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I moved to Peru when I was 19. When I first got to the airport, everything seemed so unreal. I felt like all the strings around me had been cut. I felt as if I had been given a new life. Some might shy away from traveling or living in a foreign country because they are afraid to be alone, but from the moment I left my family at the gate in the airport, I had an unusual feeling of confidence. Sure, I was physically alone because there wasn’t anyone else beside me, but I didn’t feel lonely. I felt complete within myself. And really, being there for yourself is one of the greatest gifts. It’s amazing the depths you can reach when you know that you can no longer go back—that you have to grow and experience life.

I chose to live in Peru because I knew it would be a life-changing experience. I wanted to be completely thrown out of my comfort zone and immersed in a different language to prove to myself that I could find my way. There is only so much growth that can be done in one place. When you are in a new environment, you start to notice more and more of the world around you, but you also notice your own habits (and maybe even how they aren’t helpful for you anymore). While venturing into unknown territory with a bag full of habits and fears, it is more difficult to hold on to them than it is to make a change for the better. You have to adapt to the world around you. You have to let go of the way things used to be—the way you think they “should” be. But that doesn’t mean you lose yourself. It actually gives you more room for creativity to be yourself. As you grow aware of the world around you, you grow more aware of yourself.

I have always wanted to go to South America. It always seemed like a place of mystery to me. Something inside of me knew I would live there someday. I considered living in different countries. Greece. India. New Zealand. None of them felt right for me. I decided to stop resisting this feeling deep inside of me and began looking at different areas in South America.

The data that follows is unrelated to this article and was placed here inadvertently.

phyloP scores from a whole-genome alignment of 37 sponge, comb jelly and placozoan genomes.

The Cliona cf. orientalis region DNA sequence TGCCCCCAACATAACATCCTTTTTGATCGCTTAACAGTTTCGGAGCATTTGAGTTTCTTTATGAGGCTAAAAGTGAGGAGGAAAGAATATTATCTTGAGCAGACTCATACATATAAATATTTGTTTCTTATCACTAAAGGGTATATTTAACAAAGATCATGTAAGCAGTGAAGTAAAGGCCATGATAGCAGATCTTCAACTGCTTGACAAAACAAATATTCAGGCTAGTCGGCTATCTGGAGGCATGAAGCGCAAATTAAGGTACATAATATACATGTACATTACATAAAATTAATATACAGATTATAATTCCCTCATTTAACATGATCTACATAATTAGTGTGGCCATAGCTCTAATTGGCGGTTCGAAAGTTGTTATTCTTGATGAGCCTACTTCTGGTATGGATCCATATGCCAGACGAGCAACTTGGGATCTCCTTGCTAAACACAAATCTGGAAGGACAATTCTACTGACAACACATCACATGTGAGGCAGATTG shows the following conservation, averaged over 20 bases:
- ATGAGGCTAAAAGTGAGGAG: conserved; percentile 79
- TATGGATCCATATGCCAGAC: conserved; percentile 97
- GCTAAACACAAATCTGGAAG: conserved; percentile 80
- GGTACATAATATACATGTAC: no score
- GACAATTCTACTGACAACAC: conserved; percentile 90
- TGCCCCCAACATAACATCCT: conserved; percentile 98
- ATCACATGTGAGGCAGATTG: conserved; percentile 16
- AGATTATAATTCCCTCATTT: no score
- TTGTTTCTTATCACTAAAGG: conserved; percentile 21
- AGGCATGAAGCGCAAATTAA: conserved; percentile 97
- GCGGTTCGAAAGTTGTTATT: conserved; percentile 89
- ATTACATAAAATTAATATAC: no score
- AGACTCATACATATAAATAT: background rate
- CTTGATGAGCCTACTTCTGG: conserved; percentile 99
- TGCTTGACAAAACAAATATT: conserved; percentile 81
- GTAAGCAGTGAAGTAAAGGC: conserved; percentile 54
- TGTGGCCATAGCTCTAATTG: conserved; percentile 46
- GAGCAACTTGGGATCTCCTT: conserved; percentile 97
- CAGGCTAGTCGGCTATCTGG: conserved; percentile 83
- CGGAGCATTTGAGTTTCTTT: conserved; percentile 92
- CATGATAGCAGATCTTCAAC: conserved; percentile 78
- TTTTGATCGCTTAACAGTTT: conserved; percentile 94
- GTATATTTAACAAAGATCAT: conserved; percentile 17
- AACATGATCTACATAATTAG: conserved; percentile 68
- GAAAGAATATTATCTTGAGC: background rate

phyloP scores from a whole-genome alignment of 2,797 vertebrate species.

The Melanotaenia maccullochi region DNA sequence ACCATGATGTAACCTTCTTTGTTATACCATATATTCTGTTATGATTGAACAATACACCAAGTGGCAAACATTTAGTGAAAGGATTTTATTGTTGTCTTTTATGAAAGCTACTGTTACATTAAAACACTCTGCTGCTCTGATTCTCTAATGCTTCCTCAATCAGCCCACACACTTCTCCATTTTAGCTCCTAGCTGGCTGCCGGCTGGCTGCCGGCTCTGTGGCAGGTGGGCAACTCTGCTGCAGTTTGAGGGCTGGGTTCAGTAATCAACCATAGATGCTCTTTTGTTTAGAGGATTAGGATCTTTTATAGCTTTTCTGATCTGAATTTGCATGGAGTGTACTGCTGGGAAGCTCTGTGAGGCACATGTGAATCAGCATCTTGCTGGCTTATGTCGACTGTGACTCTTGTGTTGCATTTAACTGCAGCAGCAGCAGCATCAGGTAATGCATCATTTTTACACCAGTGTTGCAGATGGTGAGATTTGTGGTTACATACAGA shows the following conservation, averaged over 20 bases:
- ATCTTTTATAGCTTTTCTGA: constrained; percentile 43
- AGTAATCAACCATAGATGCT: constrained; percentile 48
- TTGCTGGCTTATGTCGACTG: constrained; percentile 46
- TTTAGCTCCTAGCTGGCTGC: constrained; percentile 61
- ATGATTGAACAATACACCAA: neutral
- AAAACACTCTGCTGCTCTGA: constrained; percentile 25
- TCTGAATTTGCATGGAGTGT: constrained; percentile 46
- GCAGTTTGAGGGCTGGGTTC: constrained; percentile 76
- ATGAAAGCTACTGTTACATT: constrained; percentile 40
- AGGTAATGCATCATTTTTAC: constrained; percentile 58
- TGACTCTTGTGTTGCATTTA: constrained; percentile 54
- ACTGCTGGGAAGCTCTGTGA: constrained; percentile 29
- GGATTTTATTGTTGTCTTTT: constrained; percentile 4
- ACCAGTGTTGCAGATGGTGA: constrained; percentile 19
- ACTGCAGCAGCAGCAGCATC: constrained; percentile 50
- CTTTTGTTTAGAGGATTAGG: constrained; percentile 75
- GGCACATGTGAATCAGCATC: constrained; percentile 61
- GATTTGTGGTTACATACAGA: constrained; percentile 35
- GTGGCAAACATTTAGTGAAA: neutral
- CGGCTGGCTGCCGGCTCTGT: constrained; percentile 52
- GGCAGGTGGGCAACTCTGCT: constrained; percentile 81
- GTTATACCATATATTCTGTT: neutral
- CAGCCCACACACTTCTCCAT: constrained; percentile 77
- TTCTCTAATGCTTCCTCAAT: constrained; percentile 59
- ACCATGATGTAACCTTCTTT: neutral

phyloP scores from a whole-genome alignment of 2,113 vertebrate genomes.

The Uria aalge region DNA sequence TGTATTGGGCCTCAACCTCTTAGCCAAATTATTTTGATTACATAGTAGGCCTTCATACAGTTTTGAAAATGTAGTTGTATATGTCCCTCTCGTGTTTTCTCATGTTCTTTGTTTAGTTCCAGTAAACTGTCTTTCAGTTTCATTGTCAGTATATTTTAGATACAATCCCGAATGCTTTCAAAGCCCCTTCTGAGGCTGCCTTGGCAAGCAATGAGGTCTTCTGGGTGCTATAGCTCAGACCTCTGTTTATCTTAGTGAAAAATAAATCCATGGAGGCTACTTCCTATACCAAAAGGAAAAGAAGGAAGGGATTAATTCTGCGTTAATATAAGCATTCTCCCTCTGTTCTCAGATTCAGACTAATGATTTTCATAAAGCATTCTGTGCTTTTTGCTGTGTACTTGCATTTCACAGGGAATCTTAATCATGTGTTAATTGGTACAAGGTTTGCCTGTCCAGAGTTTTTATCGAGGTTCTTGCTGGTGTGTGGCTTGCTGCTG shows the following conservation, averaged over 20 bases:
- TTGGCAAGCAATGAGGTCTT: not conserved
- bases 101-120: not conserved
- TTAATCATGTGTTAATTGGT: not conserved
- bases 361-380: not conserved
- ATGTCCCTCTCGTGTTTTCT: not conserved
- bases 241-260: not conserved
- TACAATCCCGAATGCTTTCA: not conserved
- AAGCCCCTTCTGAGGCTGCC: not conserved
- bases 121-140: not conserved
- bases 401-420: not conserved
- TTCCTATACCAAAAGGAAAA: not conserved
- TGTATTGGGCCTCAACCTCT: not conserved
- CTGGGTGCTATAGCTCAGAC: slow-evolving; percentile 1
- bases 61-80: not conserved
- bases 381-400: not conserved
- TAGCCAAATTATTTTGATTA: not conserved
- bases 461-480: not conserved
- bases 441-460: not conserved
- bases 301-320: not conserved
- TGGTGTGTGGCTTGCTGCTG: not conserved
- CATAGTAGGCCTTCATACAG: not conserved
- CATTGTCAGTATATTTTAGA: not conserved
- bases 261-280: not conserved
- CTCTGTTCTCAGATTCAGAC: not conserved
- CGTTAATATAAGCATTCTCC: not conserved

I had taken one year of Spanish in college, and all of the programs that I saw in South America only offered classes taught in Spanish. I wasn’t at that level of proficiency yet. I eventually found one program that offered classes taught in English in Cusco, Peru.

The program that I chose was through IPSL (International Partnership for Service-Learning). Part of the program involves living with a Peruvian family, and another part involves service-learning projects within the community. I knew both of these would help me (or anyone) learn more about the culture and language.

I’d just like to encourage anyone who has a dream that seems so unattainable to never give up hope. Keep going — keep working toward it. Things don’t happen instantly, but eventually they DO happen. They take time, but that doesn’t mean you have to sit around waiting for “someday”.

Creating dreams and watching them turn into reality is what life is about.

Someday is every day.

Diana Waldron is a writer and a sitarist.

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